Monday, December 27, 2010

Do I know it's Christmas?

or "Hashing through the snow".

A few years ago, if you'd suggested I'd be sitting in an unheated bus station (at 15 degrees Fahrenheit) in a city I'd never heard of before-- in Korea-- at 9 p.m. on Christmas night, I'd have thought you delusional. Nor did I, oddly enough, envision running across a horserace track-- in my boxers-- at an equivalent temperature the next day.

But, in fact, I did both.

Actually, I guess that would have been an odd opening paragraph if I hadn't.

Christmas is hard far from home, with just a cat-- who speaks only Korean-- as company. So I jumped at the chance to join the Yongsan Kimchi (my group) hashers down in the city of Songtan, 45 minutes south of Seoul, on Christmas. I took the bus down and shivered my way to the Osan Bulgogi hashers' home bar, just around the corner from the US's Osan Air Force base.

After a long time of milling and mingling and chilling and jingling, the hash started. It was soooo cold, but the hares laid a great trail, through the city and up and down a trail on the mountain as the lightest of flurries started, and we all got back safely and happily.
Not actually me, but close.

Then the festivities began, amid the twinkling lights and Christmas music. We had the usual postrun circle, though people tried to clean up their comments and song lyrics because one of the hashers had brought his son and daughter. And finally it was time for the pot  luck, with draft beer and turkey and ham (though not for me) and fresh fruit salad (I cut it myself!) and cookies and apple pie and pumpkin pie and pecan pie. It felt like being rushed by the august fraternities, Eata Bita Pi and Tappa Kegga Brew.


Apparently the festivities went on long into the night, starting with beer pong and ending with people sleeping on other people's floors, but at about 8:00 I made the cold walk back to the bus station and waited for the penultimate bus back to Seoul.

The next day was Boxing Day, so the Southside hashers sent directions to wear boxer shorts on their run. So we did, over our tights and sweatpants. We met at the deserted Seoul Racecourse Park, just a few miles from my apartment. The windchill, I think, must have been in the single digits. That's actually plenty warm enough when you're running, but the gathering time and the circle afterward, in the light flurries... well, we took turns sitting in somebody's heated car.

Southside has the reputation of being more hardcore than my home group, Yongsan. And this trail was laid by Mr. Blister and Soju Sonata, who are a) active-duty military and b) insane. Their trail led us through a lot of shiggy (hash talk for hills, brambles, thorns, fences, some with wire of the barbed variety) and across both sides of the actual racetrack, which I had never known consists of thick soft sand... I really would have hated to be arrested in my underwear, by the way.) Then it was up the mountain and over, sliding down parts of the slope on my boxer-clad butt on a carpet of dead leaves...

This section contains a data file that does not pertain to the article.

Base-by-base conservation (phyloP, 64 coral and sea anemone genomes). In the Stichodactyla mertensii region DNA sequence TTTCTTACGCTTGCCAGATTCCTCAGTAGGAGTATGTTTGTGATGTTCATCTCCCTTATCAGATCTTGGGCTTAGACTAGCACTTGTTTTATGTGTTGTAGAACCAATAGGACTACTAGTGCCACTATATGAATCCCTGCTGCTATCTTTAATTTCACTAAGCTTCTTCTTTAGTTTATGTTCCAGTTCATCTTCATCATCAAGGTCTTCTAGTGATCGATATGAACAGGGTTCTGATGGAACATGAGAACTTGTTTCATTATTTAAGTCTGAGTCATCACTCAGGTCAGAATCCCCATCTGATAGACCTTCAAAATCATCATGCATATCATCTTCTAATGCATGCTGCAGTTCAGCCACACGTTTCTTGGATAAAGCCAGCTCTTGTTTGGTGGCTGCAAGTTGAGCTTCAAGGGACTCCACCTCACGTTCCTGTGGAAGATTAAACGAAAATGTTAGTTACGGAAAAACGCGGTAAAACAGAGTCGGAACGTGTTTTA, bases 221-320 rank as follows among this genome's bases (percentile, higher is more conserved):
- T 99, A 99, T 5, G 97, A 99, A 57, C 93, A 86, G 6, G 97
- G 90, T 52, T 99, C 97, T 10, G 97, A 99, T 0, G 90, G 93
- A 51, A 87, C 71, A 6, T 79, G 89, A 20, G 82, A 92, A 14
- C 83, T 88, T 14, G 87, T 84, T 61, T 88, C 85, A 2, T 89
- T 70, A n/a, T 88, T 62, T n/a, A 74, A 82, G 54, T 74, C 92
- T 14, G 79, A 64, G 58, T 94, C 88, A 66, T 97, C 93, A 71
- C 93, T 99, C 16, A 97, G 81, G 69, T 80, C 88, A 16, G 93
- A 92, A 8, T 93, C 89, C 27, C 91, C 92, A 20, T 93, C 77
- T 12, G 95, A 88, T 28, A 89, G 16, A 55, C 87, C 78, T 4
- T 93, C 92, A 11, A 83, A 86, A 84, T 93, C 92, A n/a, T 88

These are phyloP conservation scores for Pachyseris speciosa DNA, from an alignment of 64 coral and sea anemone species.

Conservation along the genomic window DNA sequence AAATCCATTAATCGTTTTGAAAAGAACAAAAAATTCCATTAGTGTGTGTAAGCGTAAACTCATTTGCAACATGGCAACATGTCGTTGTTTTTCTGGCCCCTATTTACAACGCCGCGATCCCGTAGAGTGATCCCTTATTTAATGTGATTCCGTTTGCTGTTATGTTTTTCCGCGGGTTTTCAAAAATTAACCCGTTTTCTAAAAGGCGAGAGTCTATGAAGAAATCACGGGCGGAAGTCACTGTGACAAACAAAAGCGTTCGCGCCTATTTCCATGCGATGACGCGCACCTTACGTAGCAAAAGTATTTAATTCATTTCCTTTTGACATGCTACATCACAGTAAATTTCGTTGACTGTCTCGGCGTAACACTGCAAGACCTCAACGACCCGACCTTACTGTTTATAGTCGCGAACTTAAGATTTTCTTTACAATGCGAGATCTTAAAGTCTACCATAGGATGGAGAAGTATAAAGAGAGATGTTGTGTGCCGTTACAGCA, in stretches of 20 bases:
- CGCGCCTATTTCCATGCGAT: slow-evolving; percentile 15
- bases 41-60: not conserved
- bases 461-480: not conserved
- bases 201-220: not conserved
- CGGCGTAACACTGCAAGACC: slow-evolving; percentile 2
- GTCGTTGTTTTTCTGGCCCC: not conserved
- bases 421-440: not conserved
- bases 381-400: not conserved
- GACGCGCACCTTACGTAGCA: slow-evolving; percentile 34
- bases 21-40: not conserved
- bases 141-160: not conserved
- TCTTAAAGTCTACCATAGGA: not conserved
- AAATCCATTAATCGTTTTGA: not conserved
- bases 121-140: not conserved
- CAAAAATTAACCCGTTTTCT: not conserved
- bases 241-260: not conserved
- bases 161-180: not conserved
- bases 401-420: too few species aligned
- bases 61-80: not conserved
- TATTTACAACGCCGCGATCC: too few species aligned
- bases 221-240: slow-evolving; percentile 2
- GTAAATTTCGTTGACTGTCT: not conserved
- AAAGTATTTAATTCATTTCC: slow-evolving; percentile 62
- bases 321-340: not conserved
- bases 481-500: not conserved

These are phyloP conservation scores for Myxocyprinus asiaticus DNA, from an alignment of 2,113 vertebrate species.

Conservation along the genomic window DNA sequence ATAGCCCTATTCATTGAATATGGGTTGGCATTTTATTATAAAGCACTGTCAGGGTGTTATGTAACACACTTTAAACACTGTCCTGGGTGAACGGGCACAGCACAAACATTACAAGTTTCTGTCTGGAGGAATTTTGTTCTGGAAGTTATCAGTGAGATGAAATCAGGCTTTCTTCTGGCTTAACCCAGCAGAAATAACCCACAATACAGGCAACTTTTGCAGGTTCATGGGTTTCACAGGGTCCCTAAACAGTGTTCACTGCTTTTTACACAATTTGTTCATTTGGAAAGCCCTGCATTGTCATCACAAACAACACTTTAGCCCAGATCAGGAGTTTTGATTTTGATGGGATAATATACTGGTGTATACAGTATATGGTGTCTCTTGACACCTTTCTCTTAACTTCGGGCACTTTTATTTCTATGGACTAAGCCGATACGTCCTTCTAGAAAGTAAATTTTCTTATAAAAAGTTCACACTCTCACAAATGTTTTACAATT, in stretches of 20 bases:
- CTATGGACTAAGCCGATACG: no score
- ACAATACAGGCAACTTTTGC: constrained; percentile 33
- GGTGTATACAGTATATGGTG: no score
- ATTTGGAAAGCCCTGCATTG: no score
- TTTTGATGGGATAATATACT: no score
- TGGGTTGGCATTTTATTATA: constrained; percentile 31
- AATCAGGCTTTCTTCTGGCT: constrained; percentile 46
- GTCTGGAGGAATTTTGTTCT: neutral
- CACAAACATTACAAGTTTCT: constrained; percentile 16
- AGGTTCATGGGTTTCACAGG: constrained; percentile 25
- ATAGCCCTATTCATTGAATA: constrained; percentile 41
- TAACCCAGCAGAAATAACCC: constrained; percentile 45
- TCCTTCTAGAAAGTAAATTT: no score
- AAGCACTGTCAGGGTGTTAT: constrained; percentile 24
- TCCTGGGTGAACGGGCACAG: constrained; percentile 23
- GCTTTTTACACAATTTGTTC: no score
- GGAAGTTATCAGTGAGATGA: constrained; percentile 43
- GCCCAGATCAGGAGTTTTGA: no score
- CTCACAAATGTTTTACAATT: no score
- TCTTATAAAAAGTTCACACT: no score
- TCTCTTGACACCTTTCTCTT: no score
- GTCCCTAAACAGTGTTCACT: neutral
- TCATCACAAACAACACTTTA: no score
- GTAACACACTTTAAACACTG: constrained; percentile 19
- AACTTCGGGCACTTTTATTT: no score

For the second half of the trail, I kept company, far behind the pack, with LesBalls (a female South African friend) and Cooper.
Cooper. Lab plus beagle equals... Leagle?

Finally we lost the trail... I blame Cooper. Fortunately, I'd learned to always wear my GPS watch to hashes and to mark our starting point, so we went to the road and ran the half-mile back to our compatriots, who were frozen in place like people who'd seen a basilisk.
It was the shortest on-after ever. I decided to take the subway to the COEX Mall and almost forgot that I was wearing my boxers on the outside. So, for the first time ever, I dropped my boxers in public and took off into the nice warm underground.

The thing about Christmas is that you don't want to be alone; a few days ago, the Huffington Post showed what the said was "the saddest Christmas card ever": "Merry Christmas to you and your cat." It was very good to be among friends, however loosely tethered to normality they may be, and to have something fun to do. I topped off Boxing Day by watching the Doctor Who Christmas episode, which was a treat.

And now to do useful stuff during my two-week break. Almost all of my school friends have flown out of here. But I've got places to go, classes to plan, an apartment to clean, and treadmill running to do (I need 13 miles in five days to reach 900 for the year.) And an intraKorean peace to keep.

Happy holidays, everybody.


Almost Home said...

Actually, the hares were Soju and Eiffel Plow-Her. Remember, Blister ran with us for the first part.

Good to see I was named in a blog (probably the first time ever, kamsahamnida!)


Stephen J said...

Oops! Of course I would never forget that! "Blister" is a typo for "Eiffel", that's all.